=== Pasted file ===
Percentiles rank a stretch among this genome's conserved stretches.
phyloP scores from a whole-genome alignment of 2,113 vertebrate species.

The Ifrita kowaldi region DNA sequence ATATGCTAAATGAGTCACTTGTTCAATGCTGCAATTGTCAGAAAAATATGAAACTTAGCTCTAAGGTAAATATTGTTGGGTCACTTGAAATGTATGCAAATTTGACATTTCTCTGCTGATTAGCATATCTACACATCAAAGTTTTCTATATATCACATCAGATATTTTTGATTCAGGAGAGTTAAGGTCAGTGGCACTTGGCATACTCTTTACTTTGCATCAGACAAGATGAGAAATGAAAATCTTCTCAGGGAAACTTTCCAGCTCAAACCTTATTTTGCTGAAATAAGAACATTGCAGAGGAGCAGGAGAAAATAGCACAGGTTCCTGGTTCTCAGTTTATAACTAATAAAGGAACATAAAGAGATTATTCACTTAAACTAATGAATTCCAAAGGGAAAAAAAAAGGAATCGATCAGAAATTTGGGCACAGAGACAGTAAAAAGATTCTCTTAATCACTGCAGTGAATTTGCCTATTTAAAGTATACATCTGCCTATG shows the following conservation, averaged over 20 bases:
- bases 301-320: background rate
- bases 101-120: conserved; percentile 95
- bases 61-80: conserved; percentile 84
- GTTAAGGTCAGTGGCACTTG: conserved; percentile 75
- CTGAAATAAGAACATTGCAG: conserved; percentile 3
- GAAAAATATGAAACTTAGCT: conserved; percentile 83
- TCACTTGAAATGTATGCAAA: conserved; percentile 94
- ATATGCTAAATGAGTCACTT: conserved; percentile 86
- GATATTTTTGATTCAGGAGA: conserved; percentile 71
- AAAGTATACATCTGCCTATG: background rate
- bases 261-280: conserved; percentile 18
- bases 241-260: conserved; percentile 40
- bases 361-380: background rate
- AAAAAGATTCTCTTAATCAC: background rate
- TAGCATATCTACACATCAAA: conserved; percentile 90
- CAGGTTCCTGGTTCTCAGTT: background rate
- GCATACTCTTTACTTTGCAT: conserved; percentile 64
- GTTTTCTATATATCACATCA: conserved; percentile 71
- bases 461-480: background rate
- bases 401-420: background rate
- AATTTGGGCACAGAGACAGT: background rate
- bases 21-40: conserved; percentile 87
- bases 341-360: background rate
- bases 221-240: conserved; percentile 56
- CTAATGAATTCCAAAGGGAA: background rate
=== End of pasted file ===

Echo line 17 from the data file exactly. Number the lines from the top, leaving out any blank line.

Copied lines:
- AAAAAGATTCTCTTAATCAC: background rate